Q379 Mr. David Clelland: Do you think that the Bill should prescribe which stakeholders should be involved?

Mr Cowcher: It would be very helpful if that was the case. Obviously representing the business community we would hope we would be one of those numbers.

Mr Wye: I think it would be important that it was not exclusive, and give a range of stakeholders who must be involved and others as appropriate. I also think it would be inappropriate if the Bill defined how the assembly engaged the stakeholders in laying down particular structural arrangements.

Mr Clarke: I think from my point of view the principle is absolutely right. I do not think it should be too prescriptive. I think there should be some local flexibility. Some of the ideas the assembly put forward in their evidence is quite positive. I think the other thing we ought to bear in mind is, if this goes ahead, we would have 25-35 elected representatives who have been elected so that they are there also representing the views of local communities. That role brings with it obviously leadership responsibilities. I think there is and has been in my experience in different regions something of a tension between, on the one hand, having to make very focused choices about what the priorities are and where the resources will be spent, and almost consultation overload to the point where you end up with the lowest common denominator. I think that is a real issue.


Q395 Mr. David Clelland: I know you see that the new Regional Assemblies will have some effect on the work of the PTEs and there may be some areas of conflict. Does that mean that you feel that this is not an opportunity that ought to be grasped to improve the work of both PTEs and local authorities within the region in terms of transport, or do you think that things should be left the way they are and we do not need a new authority?

Mr Wicks: I think our view is you have actually got to look at what is right for each region in terms of how you make some of the delivery changes. Certainly I think there is benefit in there being a clearer regional accountability for the overall funding, because I am a great believer that transport problems are broadly solved within a travel-to-work area, which tends to be the sub-region but it does not necessarily have to be a particular PTE area because they can vary. That is where you will actually solve transport problems, but they then have to be solved within a regional context, because it is no good Leeds or Sheffield sorting out its problem and competing, in a sense, with York or Hull or somewhere else. So there has to be a regional dimension, which is why I think I welcome the regional transport strategy that is there already, and we work very closely with the regional assembly at the moment in doing that. I think that the funding powers have to be given alongside that which are commensurate with that, and I think the appropriate funding powers at the regional level are initially allocational and, if you like, organise spending profiles that fit in with those collective political priorities. So I think, yes, that is welcome and that is something that could improve things, because at the moment it is very much a sort of bi- to tri-lateral relationship between individual local authorities, the government office and the centre. By making, in effect - although this is not what the legislation proposed - the Government more accountable at the regional level you could improve that part of the process. So we certainly see it as an opportunity, and I think what I am really saying is that to grasp that opportunity we need to go a bit further and a bit faster.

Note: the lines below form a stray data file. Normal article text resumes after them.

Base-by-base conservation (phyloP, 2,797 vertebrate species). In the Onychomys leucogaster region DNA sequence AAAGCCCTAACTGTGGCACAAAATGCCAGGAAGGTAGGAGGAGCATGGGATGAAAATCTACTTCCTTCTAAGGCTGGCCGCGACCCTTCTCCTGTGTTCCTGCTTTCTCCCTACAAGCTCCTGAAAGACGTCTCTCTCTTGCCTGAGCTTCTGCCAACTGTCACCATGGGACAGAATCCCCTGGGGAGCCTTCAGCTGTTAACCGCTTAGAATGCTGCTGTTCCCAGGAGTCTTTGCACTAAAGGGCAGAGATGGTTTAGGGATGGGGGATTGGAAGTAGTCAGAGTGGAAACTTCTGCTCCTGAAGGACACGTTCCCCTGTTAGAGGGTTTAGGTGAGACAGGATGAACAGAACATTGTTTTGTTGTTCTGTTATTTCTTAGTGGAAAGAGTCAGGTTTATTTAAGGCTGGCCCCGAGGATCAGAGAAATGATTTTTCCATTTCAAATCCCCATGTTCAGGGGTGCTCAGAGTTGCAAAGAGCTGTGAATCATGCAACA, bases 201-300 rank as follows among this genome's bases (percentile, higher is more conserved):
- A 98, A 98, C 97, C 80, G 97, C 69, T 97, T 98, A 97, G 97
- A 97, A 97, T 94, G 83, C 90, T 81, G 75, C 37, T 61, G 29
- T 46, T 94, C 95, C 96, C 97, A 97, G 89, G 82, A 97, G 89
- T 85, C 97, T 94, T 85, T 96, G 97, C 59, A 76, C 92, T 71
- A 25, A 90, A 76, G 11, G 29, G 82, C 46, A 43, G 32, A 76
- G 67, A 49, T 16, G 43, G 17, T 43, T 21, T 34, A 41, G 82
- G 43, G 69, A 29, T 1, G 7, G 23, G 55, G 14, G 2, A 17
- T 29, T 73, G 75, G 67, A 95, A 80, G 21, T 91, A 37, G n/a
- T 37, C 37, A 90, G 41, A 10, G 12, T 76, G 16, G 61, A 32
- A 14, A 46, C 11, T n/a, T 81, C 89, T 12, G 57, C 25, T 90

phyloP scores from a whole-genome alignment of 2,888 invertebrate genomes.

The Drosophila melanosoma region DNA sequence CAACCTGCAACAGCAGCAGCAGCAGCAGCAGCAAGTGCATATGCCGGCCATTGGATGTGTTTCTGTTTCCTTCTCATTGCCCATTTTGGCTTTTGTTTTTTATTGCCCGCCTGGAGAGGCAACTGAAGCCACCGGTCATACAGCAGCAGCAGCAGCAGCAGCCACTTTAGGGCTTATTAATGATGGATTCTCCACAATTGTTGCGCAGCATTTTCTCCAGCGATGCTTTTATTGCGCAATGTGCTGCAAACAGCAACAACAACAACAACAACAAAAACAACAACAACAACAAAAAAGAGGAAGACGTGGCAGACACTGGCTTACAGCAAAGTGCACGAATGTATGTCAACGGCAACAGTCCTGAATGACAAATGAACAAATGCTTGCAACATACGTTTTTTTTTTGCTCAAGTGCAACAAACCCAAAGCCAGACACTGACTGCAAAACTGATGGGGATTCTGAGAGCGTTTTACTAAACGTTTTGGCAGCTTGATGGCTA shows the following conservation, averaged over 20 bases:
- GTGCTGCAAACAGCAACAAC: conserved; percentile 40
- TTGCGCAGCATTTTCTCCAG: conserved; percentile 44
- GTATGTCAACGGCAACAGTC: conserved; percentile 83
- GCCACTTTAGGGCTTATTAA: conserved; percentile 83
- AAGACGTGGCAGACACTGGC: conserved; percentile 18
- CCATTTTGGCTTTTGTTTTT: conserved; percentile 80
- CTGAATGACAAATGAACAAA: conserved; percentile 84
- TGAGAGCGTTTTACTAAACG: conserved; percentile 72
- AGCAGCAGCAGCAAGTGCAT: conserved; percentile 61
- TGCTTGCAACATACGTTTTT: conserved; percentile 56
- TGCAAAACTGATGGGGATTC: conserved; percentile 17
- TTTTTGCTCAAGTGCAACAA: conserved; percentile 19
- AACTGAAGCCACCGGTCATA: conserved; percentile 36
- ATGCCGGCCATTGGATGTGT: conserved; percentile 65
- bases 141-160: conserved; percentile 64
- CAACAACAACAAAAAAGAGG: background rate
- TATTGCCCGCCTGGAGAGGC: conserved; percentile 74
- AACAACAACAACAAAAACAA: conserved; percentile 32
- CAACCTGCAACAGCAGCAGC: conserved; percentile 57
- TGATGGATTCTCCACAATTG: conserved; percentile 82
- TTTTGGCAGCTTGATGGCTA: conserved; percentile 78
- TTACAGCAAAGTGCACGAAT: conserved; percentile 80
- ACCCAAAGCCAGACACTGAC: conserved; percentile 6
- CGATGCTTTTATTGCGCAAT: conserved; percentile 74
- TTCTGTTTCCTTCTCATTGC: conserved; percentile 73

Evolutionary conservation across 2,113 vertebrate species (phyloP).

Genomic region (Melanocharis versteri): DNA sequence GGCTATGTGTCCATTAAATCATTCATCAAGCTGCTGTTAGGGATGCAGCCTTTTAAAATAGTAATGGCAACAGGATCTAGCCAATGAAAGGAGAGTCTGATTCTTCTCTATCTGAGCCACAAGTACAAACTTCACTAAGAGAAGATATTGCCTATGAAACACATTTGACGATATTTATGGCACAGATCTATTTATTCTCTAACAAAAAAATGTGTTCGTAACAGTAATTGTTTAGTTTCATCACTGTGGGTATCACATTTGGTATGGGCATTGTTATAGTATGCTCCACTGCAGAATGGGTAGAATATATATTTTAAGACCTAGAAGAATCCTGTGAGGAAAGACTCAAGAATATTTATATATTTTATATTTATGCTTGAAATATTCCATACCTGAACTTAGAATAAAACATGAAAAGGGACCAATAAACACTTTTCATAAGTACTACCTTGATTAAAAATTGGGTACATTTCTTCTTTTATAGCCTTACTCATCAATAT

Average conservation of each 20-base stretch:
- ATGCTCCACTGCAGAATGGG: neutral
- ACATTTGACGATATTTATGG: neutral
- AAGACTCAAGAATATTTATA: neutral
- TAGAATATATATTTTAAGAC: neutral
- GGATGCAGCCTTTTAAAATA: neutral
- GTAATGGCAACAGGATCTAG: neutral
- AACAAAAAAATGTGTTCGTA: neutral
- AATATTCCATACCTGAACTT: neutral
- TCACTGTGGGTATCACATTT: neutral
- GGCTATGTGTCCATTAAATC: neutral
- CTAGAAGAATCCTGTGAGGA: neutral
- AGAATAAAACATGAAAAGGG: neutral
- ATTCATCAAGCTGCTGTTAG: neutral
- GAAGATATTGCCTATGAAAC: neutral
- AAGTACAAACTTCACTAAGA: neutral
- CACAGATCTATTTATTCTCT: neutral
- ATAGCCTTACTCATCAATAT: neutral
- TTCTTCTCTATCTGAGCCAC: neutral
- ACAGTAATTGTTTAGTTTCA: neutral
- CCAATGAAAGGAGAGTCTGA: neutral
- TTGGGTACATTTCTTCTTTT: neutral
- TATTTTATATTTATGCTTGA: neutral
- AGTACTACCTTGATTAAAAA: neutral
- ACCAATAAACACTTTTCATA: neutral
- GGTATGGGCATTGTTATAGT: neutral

Q396 Mr. David Clelland: Local funding is one thing but there are other areas of responsibility that might be usefully housed in the Regional Assembly's power. We are very conscious in this Committee and those of us who believe in regional government that we are devolving power down from the centre, not up from local government. On the other hand, as I am sure you are aware, in some PTE areas local authorities have different policies when it comes to things like bus lanes and traffic regulations, which PTAs themselves would like to see brought under the one umbrella, so we have a commonality. Is this not an opportunity for regional government to have a regional overview of regulations like that?

Mr Wicks: Certainly a regional transport strategy would. I think there is an interesting debate about at what level some of those delivery type powers should rest. I think that whilst I see a strong role for the planning, the funding and the strategy at a regional level, necessarily having traffic management powers at a regional level may not necessarily work. I think the evidence shows that that, perhaps, (if you look back to the mid-70s and 80s at the metropolitan county councils, which was, in effect, an attempt to do some of that at the sub-regional level) did not necessarily prove a success. I think a lot of those things - I go back to my opening - want to relate generally to the travel-to-work areas because I think that is the area over which the policy requires. Separately from that, the White Paper Future for Transport does signal that the Government wants to keep an eye on how the powers in the Traffic Management Bill, which presently influence the management of the highway system, are used. They have flagged up in that an intention, if they do not feel that is effective, to look at whether those powers might not more appropriately rest with the PTA or PTE. I am not arguing that because I work for a PTE, my view is I think most of those powers work best at that local, sub-regional level rather than necessarily at the regional level.